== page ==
Portuguese football is very different from the Premier League, the finances make sure of that. Although clubs such as Benfica, Sporting Lisbon and Porto can still afford to bring in talented players they often have the help of third party companies and investors, looking to make money on progressing talent. Often those investors can make more than the actual players, given the comparatively low wages in Portuguese football.
Sporting are concerned about the future of William Carvalho. They don't want to sell the young midfielder for less than his €45m buyout clause but they are also aware that if he feels he's being short changed he could push for an exit, and that disruption could bring the player's value down.
That Sporting have Carvalho on a clause as high as €45m would suggest they value him very highly but according to Portuguese newspaper O Jogo he's only currently paid about €3500 a week, which by British standards would be comparative to a lower league player. Sporting have given him bonuses this year but they are now ready to give him a pay rise to, drum roll please, €7000 a week.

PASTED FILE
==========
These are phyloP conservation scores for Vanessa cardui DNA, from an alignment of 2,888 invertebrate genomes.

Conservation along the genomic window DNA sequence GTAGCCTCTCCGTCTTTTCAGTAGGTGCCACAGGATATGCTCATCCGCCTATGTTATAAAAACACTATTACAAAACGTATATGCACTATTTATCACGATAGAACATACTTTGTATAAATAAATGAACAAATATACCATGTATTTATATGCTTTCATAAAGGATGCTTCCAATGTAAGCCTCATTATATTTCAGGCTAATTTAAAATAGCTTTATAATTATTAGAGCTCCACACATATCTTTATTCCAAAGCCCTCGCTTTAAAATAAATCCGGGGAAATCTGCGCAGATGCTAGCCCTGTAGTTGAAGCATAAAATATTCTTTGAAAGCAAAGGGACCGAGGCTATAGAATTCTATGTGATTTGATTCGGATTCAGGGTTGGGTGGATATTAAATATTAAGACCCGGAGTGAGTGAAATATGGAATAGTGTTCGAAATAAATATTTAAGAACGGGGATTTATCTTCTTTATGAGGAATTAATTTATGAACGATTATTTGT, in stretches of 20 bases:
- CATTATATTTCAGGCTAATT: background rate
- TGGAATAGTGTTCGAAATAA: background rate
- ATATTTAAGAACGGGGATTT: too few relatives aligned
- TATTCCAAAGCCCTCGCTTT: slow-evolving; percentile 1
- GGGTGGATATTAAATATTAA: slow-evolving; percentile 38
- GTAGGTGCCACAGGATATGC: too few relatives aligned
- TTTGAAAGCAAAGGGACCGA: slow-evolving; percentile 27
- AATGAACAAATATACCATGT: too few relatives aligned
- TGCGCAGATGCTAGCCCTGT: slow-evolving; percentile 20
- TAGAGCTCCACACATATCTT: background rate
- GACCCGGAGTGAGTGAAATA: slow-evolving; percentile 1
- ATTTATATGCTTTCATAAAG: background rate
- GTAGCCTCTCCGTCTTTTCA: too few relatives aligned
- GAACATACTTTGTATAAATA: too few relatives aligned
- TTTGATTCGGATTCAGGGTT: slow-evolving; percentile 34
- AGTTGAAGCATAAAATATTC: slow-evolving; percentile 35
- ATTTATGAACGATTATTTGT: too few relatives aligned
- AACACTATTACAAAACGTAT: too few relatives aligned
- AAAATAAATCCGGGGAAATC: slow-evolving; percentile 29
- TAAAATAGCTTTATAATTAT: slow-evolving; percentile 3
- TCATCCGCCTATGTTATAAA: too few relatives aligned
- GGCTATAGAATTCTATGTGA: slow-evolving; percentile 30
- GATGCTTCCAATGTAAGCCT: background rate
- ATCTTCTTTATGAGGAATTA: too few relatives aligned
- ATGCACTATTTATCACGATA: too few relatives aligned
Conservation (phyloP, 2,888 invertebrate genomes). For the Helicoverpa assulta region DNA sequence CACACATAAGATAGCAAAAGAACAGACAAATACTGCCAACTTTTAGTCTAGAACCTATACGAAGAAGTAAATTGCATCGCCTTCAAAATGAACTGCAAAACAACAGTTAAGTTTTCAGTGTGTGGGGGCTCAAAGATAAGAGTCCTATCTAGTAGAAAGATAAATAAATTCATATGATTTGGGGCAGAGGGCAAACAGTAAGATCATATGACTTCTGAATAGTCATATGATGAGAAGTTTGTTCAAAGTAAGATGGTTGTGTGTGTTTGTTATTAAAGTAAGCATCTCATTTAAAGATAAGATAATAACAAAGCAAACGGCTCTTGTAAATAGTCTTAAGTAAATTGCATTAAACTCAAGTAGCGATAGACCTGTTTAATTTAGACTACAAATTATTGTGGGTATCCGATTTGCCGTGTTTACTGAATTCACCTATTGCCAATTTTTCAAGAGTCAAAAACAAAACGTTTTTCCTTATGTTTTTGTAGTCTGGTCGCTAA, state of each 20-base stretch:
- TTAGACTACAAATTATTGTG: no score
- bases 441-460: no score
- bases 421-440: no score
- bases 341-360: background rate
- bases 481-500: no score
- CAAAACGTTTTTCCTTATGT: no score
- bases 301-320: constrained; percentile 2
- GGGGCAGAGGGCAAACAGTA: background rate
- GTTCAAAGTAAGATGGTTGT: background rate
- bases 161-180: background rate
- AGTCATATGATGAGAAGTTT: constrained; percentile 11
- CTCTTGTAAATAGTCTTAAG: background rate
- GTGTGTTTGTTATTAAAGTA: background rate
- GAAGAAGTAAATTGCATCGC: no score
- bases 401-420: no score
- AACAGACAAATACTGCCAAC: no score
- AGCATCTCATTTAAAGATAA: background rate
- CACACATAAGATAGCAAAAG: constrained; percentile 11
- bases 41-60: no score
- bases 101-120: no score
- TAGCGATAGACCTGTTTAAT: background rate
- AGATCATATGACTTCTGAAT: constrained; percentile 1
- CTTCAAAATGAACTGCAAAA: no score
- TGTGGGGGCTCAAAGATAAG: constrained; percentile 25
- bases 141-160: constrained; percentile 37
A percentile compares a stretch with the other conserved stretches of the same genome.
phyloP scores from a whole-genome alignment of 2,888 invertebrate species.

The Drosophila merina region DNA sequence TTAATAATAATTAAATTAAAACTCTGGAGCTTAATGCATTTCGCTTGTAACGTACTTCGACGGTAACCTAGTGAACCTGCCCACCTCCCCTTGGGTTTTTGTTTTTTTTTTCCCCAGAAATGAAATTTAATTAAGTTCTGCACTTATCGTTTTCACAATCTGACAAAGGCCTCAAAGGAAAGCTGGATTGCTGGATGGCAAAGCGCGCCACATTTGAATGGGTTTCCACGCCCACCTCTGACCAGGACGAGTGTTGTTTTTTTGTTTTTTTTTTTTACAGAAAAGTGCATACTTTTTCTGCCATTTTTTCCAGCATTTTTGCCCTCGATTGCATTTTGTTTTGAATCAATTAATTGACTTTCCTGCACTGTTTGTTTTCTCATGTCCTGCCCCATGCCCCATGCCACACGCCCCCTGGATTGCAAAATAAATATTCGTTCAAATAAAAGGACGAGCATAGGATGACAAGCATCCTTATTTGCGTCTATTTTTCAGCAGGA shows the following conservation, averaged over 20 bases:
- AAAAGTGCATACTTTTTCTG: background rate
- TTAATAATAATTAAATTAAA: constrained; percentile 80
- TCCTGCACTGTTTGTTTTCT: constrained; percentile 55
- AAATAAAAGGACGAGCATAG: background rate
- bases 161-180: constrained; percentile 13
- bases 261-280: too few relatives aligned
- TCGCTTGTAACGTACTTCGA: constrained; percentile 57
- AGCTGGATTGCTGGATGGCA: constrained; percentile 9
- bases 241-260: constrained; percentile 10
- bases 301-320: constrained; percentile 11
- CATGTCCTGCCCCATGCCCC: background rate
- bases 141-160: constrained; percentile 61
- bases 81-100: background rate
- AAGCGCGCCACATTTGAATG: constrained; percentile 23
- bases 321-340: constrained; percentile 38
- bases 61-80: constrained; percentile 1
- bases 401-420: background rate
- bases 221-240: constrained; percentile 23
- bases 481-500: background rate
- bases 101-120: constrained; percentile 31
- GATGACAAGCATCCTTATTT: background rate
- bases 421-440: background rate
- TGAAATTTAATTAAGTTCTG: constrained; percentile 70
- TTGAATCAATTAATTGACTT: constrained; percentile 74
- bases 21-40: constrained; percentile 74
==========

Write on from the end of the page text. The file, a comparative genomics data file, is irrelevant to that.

The Portuguese club would keep him for a year and hope someone then paid closer to his clause, if that doesn't happen this summer. That a club can ask €45m for a player they only pay €3500 a week shows a side of football which certainly isn't weighted in favour of those who actually play it.
Manchester United have watched Carvalho repeatedly this season and clearly hold a level of interest. Despite the Sunday People jumping the gun, a recurring theme, in March and saying Manchester United had agreed a fee of £37m (the player's clause when converted), progress on any potential deal appears to have halted. That's led some to believe the interest was being driven by David Moyes.